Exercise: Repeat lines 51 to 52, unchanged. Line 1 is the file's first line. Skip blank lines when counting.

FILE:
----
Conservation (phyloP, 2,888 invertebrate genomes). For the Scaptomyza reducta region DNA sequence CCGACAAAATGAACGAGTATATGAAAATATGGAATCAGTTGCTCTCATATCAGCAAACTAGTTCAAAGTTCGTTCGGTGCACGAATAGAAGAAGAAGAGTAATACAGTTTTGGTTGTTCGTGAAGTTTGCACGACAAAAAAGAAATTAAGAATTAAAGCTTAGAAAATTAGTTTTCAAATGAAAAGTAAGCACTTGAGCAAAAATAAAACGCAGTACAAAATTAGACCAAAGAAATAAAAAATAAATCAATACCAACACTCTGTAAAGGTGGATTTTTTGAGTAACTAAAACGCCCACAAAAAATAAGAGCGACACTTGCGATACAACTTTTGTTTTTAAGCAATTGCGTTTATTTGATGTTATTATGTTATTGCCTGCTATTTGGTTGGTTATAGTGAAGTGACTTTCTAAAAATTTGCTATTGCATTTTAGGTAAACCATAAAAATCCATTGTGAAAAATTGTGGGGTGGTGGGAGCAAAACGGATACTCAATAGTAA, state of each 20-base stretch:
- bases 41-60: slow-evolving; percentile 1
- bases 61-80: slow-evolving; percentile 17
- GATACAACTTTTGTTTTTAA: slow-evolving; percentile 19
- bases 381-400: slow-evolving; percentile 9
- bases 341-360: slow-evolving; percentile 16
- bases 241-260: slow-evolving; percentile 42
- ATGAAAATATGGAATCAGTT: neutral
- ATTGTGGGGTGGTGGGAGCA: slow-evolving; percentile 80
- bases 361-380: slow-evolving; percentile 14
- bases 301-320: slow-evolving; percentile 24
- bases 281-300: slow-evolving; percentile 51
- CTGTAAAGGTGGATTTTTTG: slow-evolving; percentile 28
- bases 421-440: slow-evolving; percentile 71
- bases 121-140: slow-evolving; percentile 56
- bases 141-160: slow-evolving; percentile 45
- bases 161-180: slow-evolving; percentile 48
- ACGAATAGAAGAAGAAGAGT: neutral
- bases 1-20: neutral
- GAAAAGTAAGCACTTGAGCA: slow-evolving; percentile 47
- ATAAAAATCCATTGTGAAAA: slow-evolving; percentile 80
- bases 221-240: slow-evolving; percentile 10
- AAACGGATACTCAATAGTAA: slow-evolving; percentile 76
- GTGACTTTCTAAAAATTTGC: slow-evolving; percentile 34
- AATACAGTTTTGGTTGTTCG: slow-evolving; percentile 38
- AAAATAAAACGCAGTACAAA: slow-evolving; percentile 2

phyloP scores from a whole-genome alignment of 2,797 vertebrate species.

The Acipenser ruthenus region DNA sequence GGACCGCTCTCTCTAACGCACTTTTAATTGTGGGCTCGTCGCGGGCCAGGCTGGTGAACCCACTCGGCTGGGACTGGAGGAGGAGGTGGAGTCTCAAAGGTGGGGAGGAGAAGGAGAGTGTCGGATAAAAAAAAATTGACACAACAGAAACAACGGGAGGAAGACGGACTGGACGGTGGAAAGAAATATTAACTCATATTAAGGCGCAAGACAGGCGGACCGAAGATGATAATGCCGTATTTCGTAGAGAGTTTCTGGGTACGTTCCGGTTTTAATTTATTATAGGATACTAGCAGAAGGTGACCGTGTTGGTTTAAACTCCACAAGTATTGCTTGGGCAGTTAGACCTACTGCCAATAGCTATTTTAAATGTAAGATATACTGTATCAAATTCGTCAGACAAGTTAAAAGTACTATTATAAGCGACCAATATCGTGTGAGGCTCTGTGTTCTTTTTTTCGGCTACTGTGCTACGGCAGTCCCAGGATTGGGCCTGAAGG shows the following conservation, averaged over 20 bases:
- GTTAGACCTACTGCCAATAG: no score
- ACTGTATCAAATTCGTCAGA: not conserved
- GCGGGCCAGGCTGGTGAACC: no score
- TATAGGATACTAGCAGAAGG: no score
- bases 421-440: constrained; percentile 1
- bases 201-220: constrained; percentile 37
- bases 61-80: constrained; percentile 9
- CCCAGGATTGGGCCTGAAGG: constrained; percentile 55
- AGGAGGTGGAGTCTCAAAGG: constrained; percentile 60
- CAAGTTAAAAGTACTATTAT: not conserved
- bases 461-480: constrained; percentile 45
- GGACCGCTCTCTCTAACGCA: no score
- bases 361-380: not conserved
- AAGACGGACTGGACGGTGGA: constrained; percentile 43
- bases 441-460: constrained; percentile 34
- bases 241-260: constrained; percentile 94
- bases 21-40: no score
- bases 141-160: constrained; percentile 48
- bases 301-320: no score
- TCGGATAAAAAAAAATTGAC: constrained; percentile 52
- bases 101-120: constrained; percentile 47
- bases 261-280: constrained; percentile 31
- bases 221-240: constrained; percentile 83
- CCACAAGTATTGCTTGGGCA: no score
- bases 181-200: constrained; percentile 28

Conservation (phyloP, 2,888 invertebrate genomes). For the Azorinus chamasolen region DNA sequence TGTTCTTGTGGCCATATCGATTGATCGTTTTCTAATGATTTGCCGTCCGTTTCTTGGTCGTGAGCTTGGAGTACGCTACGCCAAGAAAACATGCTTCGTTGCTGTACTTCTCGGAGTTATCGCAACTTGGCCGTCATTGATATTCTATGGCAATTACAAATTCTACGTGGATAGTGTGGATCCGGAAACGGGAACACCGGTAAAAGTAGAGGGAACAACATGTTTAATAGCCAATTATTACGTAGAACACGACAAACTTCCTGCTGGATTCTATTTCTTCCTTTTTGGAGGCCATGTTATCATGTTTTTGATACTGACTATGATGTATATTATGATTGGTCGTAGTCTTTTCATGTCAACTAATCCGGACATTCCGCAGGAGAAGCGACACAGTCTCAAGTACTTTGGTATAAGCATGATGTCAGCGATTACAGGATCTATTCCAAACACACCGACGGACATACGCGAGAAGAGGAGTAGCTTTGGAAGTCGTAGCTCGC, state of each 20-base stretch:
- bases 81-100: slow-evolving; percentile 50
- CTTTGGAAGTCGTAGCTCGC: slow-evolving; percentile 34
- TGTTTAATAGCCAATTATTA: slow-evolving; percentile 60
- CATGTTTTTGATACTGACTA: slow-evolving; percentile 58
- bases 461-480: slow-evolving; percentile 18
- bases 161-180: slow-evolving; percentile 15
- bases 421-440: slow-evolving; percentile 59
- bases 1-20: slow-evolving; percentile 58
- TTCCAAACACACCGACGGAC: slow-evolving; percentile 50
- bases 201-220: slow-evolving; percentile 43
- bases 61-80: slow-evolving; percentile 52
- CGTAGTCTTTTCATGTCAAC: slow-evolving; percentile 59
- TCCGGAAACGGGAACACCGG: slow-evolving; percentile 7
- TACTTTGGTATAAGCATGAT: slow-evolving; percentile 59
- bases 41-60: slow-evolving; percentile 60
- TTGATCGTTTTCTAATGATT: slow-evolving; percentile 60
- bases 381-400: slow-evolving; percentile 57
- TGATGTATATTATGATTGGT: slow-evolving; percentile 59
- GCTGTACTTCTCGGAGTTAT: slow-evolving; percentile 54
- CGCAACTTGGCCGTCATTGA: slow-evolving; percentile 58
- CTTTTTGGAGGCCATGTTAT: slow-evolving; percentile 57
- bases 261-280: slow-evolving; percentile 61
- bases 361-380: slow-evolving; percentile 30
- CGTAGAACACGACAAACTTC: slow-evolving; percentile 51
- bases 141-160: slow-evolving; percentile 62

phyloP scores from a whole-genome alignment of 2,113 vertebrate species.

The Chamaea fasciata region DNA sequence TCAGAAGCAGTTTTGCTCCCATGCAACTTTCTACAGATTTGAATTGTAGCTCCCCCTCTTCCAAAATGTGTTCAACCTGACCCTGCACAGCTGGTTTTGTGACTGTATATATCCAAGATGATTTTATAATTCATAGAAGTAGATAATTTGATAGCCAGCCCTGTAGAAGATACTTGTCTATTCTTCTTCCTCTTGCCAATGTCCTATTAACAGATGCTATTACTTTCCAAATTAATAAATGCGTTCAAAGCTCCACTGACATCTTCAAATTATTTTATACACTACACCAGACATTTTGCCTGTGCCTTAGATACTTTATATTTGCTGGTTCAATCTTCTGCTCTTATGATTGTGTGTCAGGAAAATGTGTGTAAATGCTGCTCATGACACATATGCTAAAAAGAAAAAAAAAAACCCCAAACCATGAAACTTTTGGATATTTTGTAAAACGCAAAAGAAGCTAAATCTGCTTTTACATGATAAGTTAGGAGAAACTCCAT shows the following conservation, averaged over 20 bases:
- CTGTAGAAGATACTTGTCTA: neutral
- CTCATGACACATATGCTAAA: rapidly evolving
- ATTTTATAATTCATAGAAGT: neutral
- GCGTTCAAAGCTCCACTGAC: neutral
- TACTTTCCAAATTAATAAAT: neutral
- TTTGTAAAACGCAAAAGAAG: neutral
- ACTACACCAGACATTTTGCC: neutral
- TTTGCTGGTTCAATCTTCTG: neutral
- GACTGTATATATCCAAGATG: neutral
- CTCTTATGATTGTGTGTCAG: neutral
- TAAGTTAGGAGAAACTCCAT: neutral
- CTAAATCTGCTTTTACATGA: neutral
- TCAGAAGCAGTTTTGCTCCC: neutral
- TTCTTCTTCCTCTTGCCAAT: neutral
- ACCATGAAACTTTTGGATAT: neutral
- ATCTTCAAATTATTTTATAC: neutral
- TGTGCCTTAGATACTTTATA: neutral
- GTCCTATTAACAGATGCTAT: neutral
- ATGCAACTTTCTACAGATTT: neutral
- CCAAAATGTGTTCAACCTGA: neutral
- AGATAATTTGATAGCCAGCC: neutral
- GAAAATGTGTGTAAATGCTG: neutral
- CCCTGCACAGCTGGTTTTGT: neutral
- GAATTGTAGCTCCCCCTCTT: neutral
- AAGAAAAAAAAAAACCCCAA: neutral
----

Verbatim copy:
- bases 221-240: constrained; percentile 83
- CCACAAGTATTGCTTGGGCA: no score